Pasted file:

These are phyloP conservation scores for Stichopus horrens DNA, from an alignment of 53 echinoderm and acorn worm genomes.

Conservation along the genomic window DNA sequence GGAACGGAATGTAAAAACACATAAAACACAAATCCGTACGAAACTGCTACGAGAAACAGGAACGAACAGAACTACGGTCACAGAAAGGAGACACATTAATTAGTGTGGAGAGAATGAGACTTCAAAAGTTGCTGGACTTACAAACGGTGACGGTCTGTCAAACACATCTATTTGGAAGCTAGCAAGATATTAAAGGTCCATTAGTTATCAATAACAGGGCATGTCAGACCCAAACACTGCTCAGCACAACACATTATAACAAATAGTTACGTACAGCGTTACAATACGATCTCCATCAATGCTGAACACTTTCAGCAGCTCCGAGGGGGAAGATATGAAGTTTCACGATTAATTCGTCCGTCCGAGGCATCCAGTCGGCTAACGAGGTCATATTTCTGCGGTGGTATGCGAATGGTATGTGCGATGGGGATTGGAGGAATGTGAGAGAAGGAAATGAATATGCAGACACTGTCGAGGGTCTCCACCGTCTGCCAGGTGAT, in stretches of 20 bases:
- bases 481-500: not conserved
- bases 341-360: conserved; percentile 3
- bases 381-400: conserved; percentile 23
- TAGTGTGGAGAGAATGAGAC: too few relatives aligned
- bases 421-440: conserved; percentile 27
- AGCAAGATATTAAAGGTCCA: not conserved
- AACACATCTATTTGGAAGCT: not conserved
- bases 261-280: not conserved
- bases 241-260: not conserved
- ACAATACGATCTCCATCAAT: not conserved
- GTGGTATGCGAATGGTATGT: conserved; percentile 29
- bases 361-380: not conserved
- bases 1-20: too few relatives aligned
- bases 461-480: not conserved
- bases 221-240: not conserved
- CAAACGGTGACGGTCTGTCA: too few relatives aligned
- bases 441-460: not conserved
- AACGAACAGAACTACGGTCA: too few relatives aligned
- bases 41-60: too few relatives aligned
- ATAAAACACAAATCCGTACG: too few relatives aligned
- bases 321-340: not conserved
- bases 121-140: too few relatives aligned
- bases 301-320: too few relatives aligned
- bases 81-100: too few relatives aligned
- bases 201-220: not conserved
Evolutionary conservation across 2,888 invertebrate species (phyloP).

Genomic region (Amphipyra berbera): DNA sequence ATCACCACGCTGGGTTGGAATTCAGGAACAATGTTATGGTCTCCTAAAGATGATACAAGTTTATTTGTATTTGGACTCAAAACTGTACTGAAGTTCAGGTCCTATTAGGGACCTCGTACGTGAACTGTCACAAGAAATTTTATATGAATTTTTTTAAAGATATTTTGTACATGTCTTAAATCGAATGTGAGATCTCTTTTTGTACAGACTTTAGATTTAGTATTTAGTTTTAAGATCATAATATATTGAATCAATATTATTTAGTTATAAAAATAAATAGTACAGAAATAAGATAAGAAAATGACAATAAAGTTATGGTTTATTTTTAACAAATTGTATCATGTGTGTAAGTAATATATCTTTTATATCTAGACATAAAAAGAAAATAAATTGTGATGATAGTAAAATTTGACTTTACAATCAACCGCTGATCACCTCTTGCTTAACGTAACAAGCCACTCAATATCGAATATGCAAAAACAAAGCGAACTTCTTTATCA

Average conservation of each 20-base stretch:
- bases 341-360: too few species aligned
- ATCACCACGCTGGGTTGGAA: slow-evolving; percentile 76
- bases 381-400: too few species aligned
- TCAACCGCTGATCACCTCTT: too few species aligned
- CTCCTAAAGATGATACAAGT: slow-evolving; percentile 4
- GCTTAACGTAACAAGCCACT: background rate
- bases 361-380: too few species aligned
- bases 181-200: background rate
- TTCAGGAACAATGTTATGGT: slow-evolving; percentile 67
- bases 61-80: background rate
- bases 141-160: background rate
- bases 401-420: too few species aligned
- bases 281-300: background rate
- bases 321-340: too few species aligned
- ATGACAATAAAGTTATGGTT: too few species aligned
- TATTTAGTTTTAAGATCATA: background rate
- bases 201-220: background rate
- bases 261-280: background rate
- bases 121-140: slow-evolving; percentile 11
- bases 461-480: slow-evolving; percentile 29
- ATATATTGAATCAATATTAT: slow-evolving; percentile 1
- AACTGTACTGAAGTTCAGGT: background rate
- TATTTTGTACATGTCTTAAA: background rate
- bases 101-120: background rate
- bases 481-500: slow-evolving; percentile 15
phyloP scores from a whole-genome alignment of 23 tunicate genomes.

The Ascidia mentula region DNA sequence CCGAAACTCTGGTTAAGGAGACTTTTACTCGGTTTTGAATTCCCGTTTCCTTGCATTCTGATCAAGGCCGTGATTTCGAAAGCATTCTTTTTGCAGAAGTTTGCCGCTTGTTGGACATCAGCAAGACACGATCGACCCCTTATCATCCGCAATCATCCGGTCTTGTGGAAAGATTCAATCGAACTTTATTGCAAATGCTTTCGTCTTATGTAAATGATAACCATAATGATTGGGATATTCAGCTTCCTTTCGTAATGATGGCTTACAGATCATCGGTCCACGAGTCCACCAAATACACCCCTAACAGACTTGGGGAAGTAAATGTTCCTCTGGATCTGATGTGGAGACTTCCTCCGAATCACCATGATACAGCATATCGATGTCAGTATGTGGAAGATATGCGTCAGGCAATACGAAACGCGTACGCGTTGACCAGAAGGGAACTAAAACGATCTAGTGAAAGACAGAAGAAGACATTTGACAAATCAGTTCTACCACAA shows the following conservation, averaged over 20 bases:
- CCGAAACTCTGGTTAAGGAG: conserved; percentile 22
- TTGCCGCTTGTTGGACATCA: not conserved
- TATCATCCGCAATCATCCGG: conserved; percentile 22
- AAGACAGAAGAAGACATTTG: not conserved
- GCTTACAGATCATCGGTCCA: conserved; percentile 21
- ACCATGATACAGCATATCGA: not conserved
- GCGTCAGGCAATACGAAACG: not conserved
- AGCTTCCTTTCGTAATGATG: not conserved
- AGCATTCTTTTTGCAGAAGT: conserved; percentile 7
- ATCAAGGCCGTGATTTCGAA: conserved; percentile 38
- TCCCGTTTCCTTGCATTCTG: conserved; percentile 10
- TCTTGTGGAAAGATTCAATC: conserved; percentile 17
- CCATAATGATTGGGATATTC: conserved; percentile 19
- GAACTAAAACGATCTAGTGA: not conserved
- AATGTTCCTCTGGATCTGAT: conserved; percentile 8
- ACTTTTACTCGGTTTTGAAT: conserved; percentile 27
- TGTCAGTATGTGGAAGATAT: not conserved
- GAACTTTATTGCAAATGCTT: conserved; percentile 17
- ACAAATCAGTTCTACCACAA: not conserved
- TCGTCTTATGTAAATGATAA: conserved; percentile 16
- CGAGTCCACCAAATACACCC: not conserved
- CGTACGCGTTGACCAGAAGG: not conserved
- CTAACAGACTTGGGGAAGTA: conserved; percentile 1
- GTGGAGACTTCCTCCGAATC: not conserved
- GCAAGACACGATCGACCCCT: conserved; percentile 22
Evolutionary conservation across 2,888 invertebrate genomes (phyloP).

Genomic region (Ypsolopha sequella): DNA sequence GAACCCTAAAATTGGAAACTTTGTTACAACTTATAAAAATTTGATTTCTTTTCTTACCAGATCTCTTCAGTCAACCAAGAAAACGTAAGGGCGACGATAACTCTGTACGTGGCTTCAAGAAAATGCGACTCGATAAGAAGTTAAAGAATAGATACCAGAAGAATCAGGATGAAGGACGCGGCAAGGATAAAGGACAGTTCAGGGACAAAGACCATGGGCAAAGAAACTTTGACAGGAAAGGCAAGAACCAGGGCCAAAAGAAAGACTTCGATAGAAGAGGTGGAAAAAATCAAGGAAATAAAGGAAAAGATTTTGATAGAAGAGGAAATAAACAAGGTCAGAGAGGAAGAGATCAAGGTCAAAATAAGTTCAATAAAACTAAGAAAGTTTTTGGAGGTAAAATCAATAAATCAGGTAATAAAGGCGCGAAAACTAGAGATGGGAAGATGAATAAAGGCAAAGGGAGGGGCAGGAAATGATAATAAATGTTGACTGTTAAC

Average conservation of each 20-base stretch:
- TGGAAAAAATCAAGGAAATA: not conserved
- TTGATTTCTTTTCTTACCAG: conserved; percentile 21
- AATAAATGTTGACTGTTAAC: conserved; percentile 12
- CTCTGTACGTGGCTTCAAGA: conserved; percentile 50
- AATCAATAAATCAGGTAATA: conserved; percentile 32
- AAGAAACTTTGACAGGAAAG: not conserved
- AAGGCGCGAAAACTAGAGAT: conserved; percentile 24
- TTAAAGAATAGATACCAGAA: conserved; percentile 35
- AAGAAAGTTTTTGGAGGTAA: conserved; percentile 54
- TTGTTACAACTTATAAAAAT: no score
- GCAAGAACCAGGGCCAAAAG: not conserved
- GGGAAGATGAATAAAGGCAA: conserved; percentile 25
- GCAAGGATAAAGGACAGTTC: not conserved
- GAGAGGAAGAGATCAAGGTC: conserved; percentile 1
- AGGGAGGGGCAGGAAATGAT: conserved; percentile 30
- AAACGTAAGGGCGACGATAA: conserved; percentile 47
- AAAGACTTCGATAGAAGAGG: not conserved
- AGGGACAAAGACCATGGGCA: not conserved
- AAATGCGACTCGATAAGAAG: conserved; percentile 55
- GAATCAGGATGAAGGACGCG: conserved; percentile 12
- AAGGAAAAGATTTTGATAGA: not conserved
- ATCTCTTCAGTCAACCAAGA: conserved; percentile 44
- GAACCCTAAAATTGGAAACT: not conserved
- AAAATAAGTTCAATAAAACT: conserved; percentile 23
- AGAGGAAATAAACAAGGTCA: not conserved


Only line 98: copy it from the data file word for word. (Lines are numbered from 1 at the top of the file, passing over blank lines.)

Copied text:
- GCAAGGATAAAGGACAGTTC: not conserved